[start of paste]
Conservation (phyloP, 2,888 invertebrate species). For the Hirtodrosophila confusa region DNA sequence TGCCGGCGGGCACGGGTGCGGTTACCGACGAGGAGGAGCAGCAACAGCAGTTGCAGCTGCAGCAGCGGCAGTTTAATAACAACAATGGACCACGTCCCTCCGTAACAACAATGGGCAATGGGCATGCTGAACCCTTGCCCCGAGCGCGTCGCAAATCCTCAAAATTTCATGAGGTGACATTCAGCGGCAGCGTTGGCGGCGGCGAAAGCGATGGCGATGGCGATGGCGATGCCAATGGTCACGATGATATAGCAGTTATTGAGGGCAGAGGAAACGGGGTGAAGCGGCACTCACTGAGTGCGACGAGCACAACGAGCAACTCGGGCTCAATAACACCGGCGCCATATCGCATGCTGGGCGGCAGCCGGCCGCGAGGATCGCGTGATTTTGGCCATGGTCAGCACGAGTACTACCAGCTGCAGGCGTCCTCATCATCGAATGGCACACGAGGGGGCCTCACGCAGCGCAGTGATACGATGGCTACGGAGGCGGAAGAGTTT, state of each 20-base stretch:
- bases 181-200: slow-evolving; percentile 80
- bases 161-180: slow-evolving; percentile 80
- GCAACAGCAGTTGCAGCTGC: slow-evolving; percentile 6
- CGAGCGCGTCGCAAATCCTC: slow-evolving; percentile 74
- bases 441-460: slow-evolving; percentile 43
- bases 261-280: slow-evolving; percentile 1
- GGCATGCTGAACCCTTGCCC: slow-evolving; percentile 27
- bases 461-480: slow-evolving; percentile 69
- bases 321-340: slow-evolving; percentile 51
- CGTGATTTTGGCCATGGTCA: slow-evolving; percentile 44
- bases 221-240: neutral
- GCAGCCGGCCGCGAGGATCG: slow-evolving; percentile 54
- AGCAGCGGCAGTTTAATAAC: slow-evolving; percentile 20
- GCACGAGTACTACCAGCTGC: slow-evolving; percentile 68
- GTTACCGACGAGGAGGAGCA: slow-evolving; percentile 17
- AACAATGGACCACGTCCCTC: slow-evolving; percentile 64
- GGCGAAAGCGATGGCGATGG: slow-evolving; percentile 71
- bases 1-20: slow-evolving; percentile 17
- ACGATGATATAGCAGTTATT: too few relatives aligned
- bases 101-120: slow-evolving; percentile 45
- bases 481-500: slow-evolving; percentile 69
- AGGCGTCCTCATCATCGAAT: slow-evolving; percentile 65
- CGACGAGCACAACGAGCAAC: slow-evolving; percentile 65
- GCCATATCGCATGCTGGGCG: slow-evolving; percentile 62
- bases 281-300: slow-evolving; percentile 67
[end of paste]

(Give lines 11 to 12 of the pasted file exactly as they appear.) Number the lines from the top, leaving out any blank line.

- CGTGATTTTGGCCATGGTCA: slow-evolving; percentile 44
- bases 221-240: neutral